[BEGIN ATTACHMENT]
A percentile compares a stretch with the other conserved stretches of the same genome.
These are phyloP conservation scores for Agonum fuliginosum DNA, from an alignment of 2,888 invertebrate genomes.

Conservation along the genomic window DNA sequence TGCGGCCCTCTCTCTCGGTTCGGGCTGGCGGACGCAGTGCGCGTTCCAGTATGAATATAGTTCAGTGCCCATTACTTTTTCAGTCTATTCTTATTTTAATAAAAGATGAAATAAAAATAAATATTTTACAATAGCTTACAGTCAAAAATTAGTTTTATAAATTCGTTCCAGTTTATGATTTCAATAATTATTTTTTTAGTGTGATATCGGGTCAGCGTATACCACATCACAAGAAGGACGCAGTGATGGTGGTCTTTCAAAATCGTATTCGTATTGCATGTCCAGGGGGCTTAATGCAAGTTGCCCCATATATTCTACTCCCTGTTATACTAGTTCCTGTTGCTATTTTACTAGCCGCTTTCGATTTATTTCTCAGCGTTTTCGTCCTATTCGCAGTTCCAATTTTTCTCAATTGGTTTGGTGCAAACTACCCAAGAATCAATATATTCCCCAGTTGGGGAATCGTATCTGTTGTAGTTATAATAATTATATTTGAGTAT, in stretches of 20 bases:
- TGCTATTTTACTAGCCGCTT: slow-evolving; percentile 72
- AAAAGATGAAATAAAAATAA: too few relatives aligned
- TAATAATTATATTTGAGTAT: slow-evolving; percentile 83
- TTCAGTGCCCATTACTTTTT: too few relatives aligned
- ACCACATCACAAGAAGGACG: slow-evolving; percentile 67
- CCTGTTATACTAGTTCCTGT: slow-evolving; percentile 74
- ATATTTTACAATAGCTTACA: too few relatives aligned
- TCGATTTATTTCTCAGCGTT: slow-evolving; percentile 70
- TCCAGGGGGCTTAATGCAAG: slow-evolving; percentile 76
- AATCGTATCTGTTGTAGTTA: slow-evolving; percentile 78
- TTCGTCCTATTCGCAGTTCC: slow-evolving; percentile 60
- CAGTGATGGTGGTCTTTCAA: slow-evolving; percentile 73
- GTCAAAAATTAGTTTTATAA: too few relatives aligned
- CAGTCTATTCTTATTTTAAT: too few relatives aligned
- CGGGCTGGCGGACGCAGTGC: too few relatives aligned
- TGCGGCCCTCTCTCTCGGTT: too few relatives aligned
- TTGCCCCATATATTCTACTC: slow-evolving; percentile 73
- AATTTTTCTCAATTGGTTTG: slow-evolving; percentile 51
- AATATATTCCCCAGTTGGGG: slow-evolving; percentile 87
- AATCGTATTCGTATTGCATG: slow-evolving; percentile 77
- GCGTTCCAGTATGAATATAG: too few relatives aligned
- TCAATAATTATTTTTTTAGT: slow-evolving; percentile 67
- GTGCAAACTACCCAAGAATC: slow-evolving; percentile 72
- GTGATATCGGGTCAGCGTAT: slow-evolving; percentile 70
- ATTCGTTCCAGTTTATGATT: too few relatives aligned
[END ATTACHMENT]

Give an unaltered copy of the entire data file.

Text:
A percentile compares a stretch with the other conserved stretches of the same genome.
These are phyloP conservation scores for Agonum fuliginosum DNA, from an alignment of 2,888 invertebrate genomes.

Conservation along the genomic window DNA sequence TGCGGCCCTCTCTCTCGGTTCGGGCTGGCGGACGCAGTGCGCGTTCCAGTATGAATATAGTTCAGTGCCCATTACTTTTTCAGTCTATTCTTATTTTAATAAAAGATGAAATAAAAATAAATATTTTACAATAGCTTACAGTCAAAAATTAGTTTTATAAATTCGTTCCAGTTTATGATTTCAATAATTATTTTTTTAGTGTGATATCGGGTCAGCGTATACCACATCACAAGAAGGACGCAGTGATGGTGGTCTTTCAAAATCGTATTCGTATTGCATGTCCAGGGGGCTTAATGCAAGTTGCCCCATATATTCTACTCCCTGTTATACTAGTTCCTGTTGCTATTTTACTAGCCGCTTTCGATTTATTTCTCAGCGTTTTCGTCCTATTCGCAGTTCCAATTTTTCTCAATTGGTTTGGTGCAAACTACCCAAGAATCAATATATTCCCCAGTTGGGGAATCGTATCTGTTGTAGTTATAATAATTATATTTGAGTAT, in stretches of 20 bases:
- TGCTATTTTACTAGCCGCTT: slow-evolving; percentile 72
- AAAAGATGAAATAAAAATAA: too few relatives aligned
- TAATAATTATATTTGAGTAT: slow-evolving; percentile 83
- TTCAGTGCCCATTACTTTTT: too few relatives aligned
- ACCACATCACAAGAAGGACG: slow-evolving; percentile 67
- CCTGTTATACTAGTTCCTGT: slow-evolving; percentile 74
- ATATTTTACAATAGCTTACA: too few relatives aligned
- TCGATTTATTTCTCAGCGTT: slow-evolving; percentile 70
- TCCAGGGGGCTTAATGCAAG: slow-evolving; percentile 76
- AATCGTATCTGTTGTAGTTA: slow-evolving; percentile 78
- TTCGTCCTATTCGCAGTTCC: slow-evolving; percentile 60
- CAGTGATGGTGGTCTTTCAA: slow-evolving; percentile 73
- GTCAAAAATTAGTTTTATAA: too few relatives aligned
- CAGTCTATTCTTATTTTAAT: too few relatives aligned
- CGGGCTGGCGGACGCAGTGC: too few relatives aligned
- TGCGGCCCTCTCTCTCGGTT: too few relatives aligned
- TTGCCCCATATATTCTACTC: slow-evolving; percentile 73
- AATTTTTCTCAATTGGTTTG: slow-evolving; percentile 51
- AATATATTCCCCAGTTGGGG: slow-evolving; percentile 87
- AATCGTATTCGTATTGCATG: slow-evolving; percentile 77
- GCGTTCCAGTATGAATATAG: too few relatives aligned
- TCAATAATTATTTTTTTAGT: slow-evolving; percentile 67
- GTGCAAACTACCCAAGAATC: slow-evolving; percentile 72
- GTGATATCGGGTCAGCGTAT: slow-evolving; percentile 70
- ATTCGTTCCAGTTTATGATT: too few relatives aligned